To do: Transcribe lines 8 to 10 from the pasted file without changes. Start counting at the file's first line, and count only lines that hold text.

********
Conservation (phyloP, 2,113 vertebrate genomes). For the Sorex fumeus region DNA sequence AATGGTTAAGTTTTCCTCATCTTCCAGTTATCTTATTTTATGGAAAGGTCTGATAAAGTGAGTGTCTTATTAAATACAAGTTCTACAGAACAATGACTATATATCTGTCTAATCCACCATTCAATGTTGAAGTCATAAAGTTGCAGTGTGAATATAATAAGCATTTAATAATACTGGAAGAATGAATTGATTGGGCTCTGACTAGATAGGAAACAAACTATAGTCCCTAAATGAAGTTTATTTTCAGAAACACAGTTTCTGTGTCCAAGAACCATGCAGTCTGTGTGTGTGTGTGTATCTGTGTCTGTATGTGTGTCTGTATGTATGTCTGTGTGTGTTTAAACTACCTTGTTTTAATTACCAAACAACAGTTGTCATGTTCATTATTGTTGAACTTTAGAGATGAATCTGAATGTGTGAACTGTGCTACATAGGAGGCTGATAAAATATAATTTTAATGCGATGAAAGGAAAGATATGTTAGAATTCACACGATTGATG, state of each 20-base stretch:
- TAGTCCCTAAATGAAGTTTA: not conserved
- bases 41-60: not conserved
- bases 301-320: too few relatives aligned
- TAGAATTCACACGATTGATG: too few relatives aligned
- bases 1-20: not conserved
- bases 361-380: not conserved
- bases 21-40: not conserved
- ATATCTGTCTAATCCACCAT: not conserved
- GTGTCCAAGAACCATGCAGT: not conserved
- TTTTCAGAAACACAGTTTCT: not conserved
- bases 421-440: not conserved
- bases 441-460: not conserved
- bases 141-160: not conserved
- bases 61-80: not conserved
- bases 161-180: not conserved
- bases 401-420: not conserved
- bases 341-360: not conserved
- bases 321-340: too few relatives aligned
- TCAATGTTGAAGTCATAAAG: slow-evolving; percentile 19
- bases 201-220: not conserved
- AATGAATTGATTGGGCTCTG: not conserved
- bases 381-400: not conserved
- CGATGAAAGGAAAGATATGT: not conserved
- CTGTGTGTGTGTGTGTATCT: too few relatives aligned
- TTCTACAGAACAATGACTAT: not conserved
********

- bases 21-40: not conserved
- ATATCTGTCTAATCCACCAT: not conserved
- GTGTCCAAGAACCATGCAGT: not conserved